10. By the early nineteen-twenties, behaviorism and Watson were familiar in the popular mind. He was the subject of articles in newspapers, magazines, and intellectual and political journals. His controversial ideas even competed for attention with the equally controversial notions of psychoanalysis. Watson attracted particular attention because of his attack upon instinct theory and his argument that much of what seemed to be native in behavior was really learned, even prenatally. He took on the nature-nurture issue headfirst. There was no bad seed; parents (read mothers) were responsible for much of what their children were like when they grew up; the orderly appearance of many developmental patterns in children was to a great extent environmental. He used the great H.J. Muller's (1925) research with identical-twins to support his argument, and cited the equally great H.S. Jennings (1930, who had been his colleague at Johns Hopkins) for his judgment on the relative importance of environmental and genetic factors, a judgment that seems as judicious today as it was for Watson sixty years ago. Many of the views that are currently associated with B.F. Skinner (1938) were expressed by Watson -- and subjected to many of the same criticism and counterclaims, and defense and support.

11. Watson's views appealed to sociologists, anthropologists, and linguists who sought to explain the diversity that was the hallmark of their disciplines on scientific grounds. Watson was assailed and supported from the political, religious, medical, educational, philosophical, and scientific left, right, and center. Did he, in the end, have any influence? You bet! Many parents raised children according to his precepts (and many blamed him for the results, it might be mentioned). By the time he wrote the following in Behaviorism in 1924: "Give me a dozen healthy infants, well formed, and my own specified world to bring them up in and I'll guarantee to take any one at random and train him to become any type of specialist I might select -- doctor, lawyer, artist, merchant-chief and, yes, even beggar-man and thief, regardless of his talents, penchants, tendencies, abilities, vocations and race of his ancestors" (Watson, 1930), Watson was a name to be reckoned with in the home, in the school, and in the pediatrician's office. Grandma tales were out.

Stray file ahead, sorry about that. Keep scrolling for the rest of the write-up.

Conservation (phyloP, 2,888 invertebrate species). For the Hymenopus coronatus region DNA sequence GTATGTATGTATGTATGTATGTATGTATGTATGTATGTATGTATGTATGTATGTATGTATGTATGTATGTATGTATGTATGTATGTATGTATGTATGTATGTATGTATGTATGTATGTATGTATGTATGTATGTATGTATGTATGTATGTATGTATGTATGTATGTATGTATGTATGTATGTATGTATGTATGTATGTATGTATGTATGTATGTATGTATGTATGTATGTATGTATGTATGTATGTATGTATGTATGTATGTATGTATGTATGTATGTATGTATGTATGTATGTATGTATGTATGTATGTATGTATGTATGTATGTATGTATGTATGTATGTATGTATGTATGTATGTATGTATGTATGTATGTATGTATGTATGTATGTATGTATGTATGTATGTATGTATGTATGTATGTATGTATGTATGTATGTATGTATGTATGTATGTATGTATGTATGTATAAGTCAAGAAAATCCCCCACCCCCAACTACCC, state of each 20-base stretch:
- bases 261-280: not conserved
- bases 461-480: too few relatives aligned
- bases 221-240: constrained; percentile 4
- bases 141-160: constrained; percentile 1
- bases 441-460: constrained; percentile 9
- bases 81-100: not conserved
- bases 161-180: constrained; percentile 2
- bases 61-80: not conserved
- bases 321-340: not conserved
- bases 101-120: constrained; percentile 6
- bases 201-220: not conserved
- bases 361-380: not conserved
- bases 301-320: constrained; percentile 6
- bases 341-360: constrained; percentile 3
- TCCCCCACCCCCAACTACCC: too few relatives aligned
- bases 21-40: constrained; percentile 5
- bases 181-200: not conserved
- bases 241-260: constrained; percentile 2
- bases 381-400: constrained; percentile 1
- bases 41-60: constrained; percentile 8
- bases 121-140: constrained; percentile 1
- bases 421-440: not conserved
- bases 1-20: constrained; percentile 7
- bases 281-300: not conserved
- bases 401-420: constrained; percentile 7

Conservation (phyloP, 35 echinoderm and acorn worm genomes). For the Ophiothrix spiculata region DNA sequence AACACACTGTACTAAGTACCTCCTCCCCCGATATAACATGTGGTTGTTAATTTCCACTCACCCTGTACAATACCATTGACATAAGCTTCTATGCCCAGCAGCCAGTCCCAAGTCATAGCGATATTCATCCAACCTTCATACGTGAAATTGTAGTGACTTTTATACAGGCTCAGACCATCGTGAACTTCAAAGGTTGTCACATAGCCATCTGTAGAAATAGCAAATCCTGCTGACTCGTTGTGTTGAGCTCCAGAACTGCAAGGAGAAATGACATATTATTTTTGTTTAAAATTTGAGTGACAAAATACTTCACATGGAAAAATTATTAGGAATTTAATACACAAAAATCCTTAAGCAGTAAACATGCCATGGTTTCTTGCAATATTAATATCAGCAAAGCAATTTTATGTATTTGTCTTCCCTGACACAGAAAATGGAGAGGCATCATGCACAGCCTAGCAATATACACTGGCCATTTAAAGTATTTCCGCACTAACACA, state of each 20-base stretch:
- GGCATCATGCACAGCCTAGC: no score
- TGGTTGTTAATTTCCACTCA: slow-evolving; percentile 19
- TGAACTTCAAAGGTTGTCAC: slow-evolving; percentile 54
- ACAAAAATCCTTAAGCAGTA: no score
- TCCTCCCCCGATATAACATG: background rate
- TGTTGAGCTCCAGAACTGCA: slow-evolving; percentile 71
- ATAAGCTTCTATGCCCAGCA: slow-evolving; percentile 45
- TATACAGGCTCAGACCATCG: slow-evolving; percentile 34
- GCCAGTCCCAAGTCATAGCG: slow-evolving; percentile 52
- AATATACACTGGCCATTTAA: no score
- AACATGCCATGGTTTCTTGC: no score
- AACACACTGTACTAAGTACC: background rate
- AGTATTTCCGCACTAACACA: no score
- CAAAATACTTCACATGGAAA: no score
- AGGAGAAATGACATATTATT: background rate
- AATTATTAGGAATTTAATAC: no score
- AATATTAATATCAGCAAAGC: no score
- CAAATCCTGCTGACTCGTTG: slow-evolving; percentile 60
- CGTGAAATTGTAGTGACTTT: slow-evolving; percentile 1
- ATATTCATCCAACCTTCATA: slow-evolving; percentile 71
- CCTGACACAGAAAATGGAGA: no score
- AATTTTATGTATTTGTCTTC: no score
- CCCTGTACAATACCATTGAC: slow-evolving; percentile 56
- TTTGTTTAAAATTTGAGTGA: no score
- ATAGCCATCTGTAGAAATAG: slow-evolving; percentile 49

12. It is not surprising, then, that the idea of conditioning should be associated with a bell in common usage. Popularized illustrations and descriptive examples of how conditioning occurred were couched in terms of how Watson had done it: bell-shock; bell-shock; ... bell.


Bekhterev, V.M. (1928/1973) General Principles of Human Reflexology. [E. & W.Murphy, tr.]. New York: Arno Press.

Bloomfield, L. (1933) Language. New York: Holt.

Catania, A.C. (1994) Query: Did Pavlov's Research Ring a Bell? PSYCOLOQUY Newsletter, Tuesday June 7 1994.

Hovland, C.I. (1937) The generalization of conditioned responses. I. The sensory generalization of conditioned responses with varying frequencies of tone. Journal of General Psychology, 17, 125-148.

Jennings, H.S. (1930) The Biological Basis of Human Nature. New York: W.W.Norton

Krasnogorskii, N.I. (1958) Higher Nervous Activity in the Child. Leningrad: Medgiz.

Lashley, K.S. (1929) Brain Mechanisms and Intelligence. Chicago: University of Chicago Press.

Littman, R.A. (1949) The conditioned generalization of the GSR to tones. Journal of Experimental Psychology, 39, 868-882.

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Pavlov, I.P. (1927) Conditioned Reflexes; An Investigation of the Physiological Activity of the Cerebral Cortex [G.V. Anrep, ed. tr.]. London: Oxford University Press.

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Watson, J. B. (1919) Psychology from the Standpoint of a Behaviorist. Philadelphia: Lippincott.